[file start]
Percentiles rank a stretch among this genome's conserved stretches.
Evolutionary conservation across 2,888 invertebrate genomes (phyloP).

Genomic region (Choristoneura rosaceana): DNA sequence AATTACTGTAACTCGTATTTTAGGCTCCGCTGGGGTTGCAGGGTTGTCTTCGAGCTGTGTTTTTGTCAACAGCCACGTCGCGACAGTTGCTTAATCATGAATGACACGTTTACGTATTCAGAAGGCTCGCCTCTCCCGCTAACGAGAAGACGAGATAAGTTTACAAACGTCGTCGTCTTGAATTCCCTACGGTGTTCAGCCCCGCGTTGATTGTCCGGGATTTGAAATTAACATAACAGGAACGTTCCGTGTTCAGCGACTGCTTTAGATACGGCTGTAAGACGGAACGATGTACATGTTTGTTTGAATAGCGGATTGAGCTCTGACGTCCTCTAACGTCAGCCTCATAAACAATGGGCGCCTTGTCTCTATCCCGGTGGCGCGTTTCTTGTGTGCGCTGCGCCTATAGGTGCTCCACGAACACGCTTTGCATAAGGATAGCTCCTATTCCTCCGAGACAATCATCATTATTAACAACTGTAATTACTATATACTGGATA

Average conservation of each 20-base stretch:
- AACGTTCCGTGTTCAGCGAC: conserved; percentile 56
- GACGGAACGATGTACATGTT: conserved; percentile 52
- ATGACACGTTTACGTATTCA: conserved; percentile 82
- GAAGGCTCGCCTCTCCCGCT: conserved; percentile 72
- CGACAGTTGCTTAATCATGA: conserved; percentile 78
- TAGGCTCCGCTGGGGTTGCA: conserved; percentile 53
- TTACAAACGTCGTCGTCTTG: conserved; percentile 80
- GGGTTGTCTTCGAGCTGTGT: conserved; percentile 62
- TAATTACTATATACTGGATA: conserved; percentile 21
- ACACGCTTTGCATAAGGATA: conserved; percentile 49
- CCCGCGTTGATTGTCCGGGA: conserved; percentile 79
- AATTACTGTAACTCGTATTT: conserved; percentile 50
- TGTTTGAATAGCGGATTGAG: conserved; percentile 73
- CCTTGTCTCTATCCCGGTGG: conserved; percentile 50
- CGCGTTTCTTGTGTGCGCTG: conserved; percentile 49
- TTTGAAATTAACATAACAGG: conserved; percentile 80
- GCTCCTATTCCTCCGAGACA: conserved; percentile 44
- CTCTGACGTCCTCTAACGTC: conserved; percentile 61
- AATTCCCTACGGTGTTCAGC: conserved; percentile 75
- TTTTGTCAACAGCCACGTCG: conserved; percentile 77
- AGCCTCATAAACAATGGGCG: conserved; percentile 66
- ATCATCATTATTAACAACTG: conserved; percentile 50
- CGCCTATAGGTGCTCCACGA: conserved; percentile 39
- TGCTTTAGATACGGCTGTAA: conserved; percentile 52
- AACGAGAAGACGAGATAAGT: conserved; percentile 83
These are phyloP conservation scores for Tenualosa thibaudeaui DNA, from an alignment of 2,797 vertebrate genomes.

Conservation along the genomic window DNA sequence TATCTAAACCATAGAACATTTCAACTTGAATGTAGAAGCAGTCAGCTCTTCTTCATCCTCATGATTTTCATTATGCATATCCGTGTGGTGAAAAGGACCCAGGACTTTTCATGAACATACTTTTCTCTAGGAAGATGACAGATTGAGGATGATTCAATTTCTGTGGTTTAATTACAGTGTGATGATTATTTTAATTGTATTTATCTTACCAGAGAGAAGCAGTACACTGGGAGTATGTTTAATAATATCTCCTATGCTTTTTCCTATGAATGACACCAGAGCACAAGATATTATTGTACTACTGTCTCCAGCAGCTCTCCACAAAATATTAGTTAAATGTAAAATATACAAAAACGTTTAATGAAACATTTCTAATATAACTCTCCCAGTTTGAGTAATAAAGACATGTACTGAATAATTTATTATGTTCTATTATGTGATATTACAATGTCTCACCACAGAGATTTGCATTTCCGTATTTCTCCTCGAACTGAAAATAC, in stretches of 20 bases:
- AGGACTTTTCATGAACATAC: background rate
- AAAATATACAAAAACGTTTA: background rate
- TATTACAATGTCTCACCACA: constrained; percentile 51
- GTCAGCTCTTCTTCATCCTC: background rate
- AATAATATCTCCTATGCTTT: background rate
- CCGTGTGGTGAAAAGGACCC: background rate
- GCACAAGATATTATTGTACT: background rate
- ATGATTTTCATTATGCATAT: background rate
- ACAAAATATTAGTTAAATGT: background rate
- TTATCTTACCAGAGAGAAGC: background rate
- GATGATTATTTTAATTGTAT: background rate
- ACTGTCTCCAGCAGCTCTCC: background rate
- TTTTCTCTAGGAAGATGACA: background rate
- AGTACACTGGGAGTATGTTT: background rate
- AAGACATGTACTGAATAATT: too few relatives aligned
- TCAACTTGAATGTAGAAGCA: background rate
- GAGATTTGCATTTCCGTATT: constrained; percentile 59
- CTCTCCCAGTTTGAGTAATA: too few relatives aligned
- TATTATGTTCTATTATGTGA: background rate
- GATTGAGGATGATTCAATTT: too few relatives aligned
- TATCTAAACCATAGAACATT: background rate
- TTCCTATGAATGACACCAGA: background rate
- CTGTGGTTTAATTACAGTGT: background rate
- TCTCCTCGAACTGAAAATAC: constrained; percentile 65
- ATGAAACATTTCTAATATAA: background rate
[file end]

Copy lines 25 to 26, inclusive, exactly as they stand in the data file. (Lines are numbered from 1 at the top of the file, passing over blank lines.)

- AGCCTCATAAACAATGGGCG: conserved; percentile 66
- ATCATCATTATTAACAACTG: conserved; percentile 50